This is Wayback Wednesday, your midweek blast from the past! In this feature, we dig into the archives, look back at the history of basketball gaming, and indulge in some nostalgia. Check in every Wednesday for retrospectives and other features on older versions of NBA Live, NBA 2K, and old school basketball video games in general. You’ll also find old NLSC editorials re-published with added commentary, and other flashback content. This week, I’m taking a look back at Scottie Pippen and his legacy in basketball video games.
Chicago Bulls legend and Hall of Famer Scottie Pippen turns 54 today. Incidentally, September 25th is a birthday that he shares with Mark Hamill, Will Smith, and my friend Courtney (Happy 30th Birthday, Courtney!). As you may know, my all-time favourite player is Michael Jordan, but Scottie Pippen is a close second, being MJ’s teammate on six Bulls championship squads in the 90s. I have many fond memories of that dynamic duo – dubbed “The Dobermans” by Johnny Bach due to their tenacity at both ends of the court – which could fill several Wayback Wednesday articles.
However, we obviously focus on basketball video games here at the NLSC. To that end, as it’s Pip’s birthday and he’s one of my all-time favourite players – as well as one of the greatest players in the history of basketball – it seems only appropriate that I take a look back at his legacy on the virtual hardwood. In my opinion, he has a rather interesting history in that regard, given how basketball video games were developed during his prime, and considering his standing among the NBA greats. Let’s take a look back…way back…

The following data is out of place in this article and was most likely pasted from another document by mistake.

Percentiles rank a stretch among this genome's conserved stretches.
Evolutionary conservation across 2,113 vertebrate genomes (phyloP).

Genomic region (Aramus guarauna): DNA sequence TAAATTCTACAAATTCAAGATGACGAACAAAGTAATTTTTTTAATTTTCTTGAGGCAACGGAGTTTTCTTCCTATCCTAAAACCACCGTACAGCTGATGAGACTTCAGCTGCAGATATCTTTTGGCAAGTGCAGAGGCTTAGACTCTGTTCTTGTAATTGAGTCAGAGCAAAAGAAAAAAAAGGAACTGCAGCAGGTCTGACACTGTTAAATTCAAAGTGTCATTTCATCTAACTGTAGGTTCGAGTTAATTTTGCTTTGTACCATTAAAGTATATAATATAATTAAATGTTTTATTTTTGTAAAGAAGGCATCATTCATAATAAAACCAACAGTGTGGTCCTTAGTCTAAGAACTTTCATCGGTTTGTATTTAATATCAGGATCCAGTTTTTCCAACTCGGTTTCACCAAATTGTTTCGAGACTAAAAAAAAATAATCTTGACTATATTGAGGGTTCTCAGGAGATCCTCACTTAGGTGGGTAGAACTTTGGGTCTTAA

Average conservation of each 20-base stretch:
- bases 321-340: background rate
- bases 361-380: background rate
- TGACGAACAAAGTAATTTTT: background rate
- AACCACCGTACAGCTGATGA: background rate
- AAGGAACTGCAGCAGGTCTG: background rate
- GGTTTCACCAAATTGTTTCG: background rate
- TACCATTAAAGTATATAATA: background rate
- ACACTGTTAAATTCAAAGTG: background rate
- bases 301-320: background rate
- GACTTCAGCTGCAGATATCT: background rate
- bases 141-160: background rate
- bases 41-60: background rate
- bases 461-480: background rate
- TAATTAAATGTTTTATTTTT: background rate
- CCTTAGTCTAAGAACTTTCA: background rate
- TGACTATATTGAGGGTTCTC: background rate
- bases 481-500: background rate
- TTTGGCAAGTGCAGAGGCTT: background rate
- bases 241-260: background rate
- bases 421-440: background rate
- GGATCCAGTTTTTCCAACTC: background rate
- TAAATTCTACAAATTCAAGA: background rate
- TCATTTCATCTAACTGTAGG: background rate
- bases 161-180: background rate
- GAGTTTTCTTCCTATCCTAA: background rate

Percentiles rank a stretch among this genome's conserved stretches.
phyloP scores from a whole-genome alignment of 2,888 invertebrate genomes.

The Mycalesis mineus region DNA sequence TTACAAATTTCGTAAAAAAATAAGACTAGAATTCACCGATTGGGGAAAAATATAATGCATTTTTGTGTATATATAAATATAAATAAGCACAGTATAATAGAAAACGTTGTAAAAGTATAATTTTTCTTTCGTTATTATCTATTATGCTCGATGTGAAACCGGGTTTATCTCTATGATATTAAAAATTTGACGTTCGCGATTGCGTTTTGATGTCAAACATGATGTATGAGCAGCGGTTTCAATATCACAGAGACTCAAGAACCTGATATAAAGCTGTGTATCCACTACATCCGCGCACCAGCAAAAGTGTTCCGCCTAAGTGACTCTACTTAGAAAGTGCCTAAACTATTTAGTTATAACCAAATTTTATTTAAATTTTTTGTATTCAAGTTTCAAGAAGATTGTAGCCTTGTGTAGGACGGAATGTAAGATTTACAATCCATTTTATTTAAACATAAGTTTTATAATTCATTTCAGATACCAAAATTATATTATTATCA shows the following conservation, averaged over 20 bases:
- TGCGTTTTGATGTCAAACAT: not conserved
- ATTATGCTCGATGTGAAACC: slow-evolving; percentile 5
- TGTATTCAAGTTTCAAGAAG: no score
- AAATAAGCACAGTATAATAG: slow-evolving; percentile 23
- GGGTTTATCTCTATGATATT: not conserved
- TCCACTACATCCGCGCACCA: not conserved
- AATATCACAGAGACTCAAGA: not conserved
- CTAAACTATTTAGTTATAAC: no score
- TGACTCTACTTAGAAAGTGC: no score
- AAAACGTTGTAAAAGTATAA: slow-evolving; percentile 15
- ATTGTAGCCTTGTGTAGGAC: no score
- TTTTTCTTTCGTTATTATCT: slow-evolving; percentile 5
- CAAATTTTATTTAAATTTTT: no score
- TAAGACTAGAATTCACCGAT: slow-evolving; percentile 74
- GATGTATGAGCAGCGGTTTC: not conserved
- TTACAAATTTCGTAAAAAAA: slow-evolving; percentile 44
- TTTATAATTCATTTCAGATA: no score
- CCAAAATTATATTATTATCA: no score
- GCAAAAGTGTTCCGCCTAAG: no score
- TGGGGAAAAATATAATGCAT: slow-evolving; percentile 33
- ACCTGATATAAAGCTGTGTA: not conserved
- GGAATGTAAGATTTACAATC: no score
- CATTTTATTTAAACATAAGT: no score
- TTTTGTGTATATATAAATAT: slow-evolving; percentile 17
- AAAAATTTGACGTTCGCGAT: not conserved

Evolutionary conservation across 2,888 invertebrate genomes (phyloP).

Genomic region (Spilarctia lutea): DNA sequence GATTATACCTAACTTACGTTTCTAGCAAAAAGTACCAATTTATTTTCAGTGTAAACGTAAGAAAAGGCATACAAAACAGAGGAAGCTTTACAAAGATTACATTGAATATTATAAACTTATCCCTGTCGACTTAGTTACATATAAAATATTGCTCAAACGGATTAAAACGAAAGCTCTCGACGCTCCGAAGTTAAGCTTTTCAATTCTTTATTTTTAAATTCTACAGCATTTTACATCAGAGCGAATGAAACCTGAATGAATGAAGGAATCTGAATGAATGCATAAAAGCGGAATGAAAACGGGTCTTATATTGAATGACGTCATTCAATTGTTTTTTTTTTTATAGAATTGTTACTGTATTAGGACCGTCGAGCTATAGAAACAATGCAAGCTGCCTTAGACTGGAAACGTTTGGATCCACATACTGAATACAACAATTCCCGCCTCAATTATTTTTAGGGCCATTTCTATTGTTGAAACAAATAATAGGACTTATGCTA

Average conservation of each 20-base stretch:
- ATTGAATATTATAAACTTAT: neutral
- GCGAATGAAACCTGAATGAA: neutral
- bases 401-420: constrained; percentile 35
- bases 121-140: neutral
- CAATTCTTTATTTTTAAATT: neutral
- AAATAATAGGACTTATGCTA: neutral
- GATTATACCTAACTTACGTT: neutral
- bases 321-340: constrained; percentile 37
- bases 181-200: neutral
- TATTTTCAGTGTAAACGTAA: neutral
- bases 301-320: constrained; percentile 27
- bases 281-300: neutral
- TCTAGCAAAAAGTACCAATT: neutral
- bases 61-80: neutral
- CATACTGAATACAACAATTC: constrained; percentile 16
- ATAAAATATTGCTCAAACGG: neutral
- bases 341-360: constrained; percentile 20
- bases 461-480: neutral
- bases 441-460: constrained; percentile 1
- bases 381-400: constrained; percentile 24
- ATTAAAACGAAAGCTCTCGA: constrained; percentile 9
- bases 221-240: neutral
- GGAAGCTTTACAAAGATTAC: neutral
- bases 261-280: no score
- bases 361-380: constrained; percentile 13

Although Scottie Pippen has received much acclaim and recognition for his Hall of Fame career, he’s also garnered some rather backhanded praise. It was inevitable of course, given that he was usually seen as being in the shadow of Michael Jordan. That would change during Jordan’s first retirement, when Pip became the go to guy in Chicago and had a career year. Even when MJ returned and led the Bulls to three more championships, everyone was more aware of what Pippen was capable of, and what he contributed to their title runs. He may not have been The Man, but he wasn’t quite in the shadows anymore, either. His greatness was recognised, and appreciated.
The funny thing is that as Pip was relinquishing the role as the Bulls’ Number One in real life, he was still very much The Man on the team in video games. Before Michael Jordan’s first retirement, he was a mainstay in NBA-licensed games prior to his opting out of the Players’ Association license in order to main control over his image. EA Sports had a deal with His Airness that allowed them to feature him in NBA Live’s predecessors including NBA Showdown, but after his comeback in 1995, they weren’t able to come to terms to put him in any of their games. This meant that he was either absent altogether from NBA Live and other titles, or represented by a Roster Player.